But if she can't, I'm going to be looking to, you know, put the child in a permanent situation. Now even terminating your daughter's parental rights and having you adopt the child, in essence, it will probably--it will legally change the child's status, but in reality, you're always going to be the mother's mother, and you're always going to want that child to know that.
And that's the reality that I deal with when I make these decisions. But I want you to be aware of that from the very beginning, because oftentimes in the effort to look for relatives that will take the child, these things aren't discussed with them all the time, and they're under the misconception that they have the option to just say well, okay, I'll do private guardianship, and that's not necessarily the case. Okay?
DEIRDRA: Yes."

On the same day, the juvenile court entered an order granting respondent visitation limited to day visits supervised by a DCFS or private agency caseworker.

[¶6] On March 25, 2011, the juvenile court entered an order finding N.T. neglected due to " injurious environment." The same day, the court entered a disposition order making N.T. a ward of the court and finding respondent unable for some reason other than financial circumstances alone to care for, protect, train, or discipline her. The court further found that reasonable efforts had been made to prevent or eliminate the need for removal of N.T. from her home, but that it was in the best interest of N.T. to remove her from

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the custody of respondent. The court placed N.T. in the custody of the DCFS guardianship administrator with the right to place her. Respondent appealed, and we affirmed the juvenile court. In re N.T., 2011 IL App. (1st) 111083-U (summary order).

[¶7] On July 13, 2011, a permanency order was entered, setting the permanency goal as return home within 12 months. The order indicated that respondent had made substantial progress toward the return home of N.T. The reasons for selecting the goal were listed as: " [N.T.] is 6 months old and placed in a pre-adoptive home. All of [N.T.'s] medical and clinical needs are being met. [N.T.] is doing well. Mother has a mental health disorder and on medication. Mother in therapy and making progress. Mother referred for a parenting assessment evaluation. Mother cooperating with 2x a month drug drops and last tested positive for marijuana in March 2011. Mother has daily visits with [N.T.] Father unknown. He is not visiting and not in services."

[¶8] On February 21, 2012, a permanency order was entered, again setting the permanency goal as return home within 12 months and stating that respondent had made progress toward the return home of N.T. The reasons for selecting the goal were listed as: " [N.T.] is one year old and lives in a relative pre-adoptive foster home. [N.T.] completed a 0-3 evaluation in November and is not in need of services. Natural mother is engaged in services and is visiting [N.T.] A parenting assessment was conducted in November."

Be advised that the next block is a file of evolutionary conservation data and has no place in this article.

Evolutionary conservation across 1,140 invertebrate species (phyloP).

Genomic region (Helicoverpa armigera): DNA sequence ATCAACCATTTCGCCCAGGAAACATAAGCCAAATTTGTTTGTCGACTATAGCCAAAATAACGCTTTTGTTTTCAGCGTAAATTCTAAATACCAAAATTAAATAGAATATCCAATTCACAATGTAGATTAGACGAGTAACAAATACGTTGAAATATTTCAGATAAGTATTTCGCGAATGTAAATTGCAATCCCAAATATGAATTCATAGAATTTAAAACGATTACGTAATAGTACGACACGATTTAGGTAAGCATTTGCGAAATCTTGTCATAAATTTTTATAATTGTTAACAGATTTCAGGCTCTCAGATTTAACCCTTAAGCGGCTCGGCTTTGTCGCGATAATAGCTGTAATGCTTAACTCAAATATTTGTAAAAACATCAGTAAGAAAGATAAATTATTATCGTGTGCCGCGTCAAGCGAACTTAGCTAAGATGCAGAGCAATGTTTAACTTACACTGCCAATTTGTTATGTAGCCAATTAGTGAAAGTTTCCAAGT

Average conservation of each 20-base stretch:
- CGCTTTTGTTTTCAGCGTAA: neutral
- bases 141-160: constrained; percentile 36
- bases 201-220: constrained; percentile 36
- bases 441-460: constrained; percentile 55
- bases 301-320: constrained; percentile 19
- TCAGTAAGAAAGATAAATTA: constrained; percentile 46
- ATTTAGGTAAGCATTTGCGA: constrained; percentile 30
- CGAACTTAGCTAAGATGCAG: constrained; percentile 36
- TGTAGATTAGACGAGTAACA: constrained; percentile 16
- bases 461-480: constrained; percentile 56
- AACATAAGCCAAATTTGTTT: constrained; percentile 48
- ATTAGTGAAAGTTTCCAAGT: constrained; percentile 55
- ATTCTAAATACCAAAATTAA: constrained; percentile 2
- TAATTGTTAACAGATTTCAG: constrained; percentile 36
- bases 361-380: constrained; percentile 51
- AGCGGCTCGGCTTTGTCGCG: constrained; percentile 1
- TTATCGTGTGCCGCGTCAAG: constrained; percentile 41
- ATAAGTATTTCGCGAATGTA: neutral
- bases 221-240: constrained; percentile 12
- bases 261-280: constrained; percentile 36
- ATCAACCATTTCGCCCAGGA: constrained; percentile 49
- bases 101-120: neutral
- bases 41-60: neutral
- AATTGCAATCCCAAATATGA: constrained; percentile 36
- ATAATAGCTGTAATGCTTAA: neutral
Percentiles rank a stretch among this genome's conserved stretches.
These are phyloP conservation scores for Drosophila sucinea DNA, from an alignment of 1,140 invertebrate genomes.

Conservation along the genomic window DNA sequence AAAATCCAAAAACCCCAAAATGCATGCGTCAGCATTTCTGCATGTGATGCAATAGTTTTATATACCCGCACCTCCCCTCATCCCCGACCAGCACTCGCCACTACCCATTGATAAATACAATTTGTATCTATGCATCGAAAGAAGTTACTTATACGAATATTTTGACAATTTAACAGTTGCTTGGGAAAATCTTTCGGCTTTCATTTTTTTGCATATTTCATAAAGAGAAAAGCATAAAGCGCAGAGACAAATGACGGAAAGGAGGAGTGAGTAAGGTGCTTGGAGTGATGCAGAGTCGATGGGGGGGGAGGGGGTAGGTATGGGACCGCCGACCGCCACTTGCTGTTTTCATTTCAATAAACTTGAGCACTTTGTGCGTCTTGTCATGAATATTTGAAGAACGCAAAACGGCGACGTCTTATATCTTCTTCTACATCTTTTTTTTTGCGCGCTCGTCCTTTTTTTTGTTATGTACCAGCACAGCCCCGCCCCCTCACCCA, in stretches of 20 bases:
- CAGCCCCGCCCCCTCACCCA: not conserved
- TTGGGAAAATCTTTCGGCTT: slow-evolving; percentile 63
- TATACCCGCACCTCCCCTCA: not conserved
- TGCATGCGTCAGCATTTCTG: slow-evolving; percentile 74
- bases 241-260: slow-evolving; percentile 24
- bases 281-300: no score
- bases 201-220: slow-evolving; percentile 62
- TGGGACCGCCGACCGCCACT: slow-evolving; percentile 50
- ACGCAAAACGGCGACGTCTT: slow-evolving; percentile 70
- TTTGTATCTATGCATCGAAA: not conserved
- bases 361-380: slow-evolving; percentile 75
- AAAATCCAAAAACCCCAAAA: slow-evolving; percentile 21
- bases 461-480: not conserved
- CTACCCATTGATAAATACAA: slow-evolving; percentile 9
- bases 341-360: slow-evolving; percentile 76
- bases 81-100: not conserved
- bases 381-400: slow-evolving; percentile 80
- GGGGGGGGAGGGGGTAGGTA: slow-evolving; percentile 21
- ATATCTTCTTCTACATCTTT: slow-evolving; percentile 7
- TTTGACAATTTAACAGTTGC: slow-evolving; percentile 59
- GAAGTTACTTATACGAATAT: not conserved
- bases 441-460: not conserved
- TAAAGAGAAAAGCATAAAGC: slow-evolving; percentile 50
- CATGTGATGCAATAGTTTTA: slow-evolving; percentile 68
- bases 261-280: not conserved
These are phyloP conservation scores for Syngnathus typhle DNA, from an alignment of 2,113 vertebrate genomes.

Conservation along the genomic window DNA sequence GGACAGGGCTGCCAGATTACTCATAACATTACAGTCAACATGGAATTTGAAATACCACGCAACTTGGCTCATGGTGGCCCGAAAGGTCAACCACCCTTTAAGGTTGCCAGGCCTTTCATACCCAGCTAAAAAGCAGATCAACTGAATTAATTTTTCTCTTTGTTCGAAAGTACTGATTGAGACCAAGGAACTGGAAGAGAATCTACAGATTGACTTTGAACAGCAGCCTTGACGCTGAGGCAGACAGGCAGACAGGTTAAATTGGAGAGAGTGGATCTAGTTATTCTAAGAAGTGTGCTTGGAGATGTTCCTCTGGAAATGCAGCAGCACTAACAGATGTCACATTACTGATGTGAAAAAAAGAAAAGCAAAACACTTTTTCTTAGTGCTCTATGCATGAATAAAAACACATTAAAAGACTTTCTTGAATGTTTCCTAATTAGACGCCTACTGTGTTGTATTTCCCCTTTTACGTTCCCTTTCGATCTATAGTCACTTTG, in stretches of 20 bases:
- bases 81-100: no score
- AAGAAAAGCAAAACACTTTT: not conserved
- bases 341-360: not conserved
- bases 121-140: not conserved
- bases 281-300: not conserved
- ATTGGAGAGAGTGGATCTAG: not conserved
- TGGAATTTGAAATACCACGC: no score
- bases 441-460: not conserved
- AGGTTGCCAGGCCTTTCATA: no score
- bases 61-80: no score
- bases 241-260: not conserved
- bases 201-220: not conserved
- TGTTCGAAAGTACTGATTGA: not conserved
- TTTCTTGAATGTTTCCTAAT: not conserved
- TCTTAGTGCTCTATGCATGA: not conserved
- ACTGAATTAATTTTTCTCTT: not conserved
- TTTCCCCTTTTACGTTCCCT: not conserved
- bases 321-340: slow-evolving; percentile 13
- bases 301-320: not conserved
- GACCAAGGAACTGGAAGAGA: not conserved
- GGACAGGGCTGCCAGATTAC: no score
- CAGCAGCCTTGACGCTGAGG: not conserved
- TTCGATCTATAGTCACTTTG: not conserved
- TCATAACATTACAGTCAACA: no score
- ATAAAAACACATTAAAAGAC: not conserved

[¶9] On November 19, 2012, a permanency order was entered modifying the permanency goal to substitute care pending court determination on termination of parental rights. The reasons for selecting the goal were listed as: " [N.T.] is almost 2 years old and placed in a pre-adoptive relative home. All of [N.T.'s] medical, educational and clinical needs are being met. Mother is involved in services but not making progress. Agency has suspended all visits between the mother and [N.T.] due to mother's behaviors. Father not involved in services and not visiting [N.T.] The court has reviewed CCJCC report." The " CCJCC report" referenced in the permanency order was a Cook County Juvenile Court Clinic report submitted in response to a request for clinical information. The report was completed on October 30, 2012, by Dr. Heather Cintron, a licensed clinical psychologist, and included respondent's " protective factors and parenting strengths," as well as her " risk factors and parenting weaknesses." The report noted that " [m]inimal protective factors have been identified" due to respondent's " mental health instability and expression of psychotic behaviors/ideations," but listed respondent's satisfactory progress on her service plans and the fact that she had not returned a positive substance abuse screening since March 2011 and was compliant with substance abuse services. As risk factors, the report listed respondent's long history and current expression of mental illness, her extensive history of medication noncompliance, her lack of support system, her " significant difficulties with regard to her judgment and problem solving skills" and " history of dangerous and threatening behavior," and her apparent lack of emotional connection to N.T. The report concluded that the likelihood that respondent would be able to make the gains necessary to achieve a goal of return home was " extremely low, as her mental illness is chronic and she has displayed a long history of treatment noncompliance."

[¶10] On May 17, 2013, another permanency order was entered, again setting the permanency goal as substitute care pending

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court determination on termination of parental rights. The reasons for selecting the goal were listed as: " [N.T.] is 2 1/2 years old and placed with maternal grandmother in a pre-adoptive home. All of [N.T.'s] medical, clinical and educational needs are being met. Mother has a DSM-IV diagnosis and not in mental health services. Mother has sporadic supervised visits with [N.T.] Father not in services or visiting [N.T.]"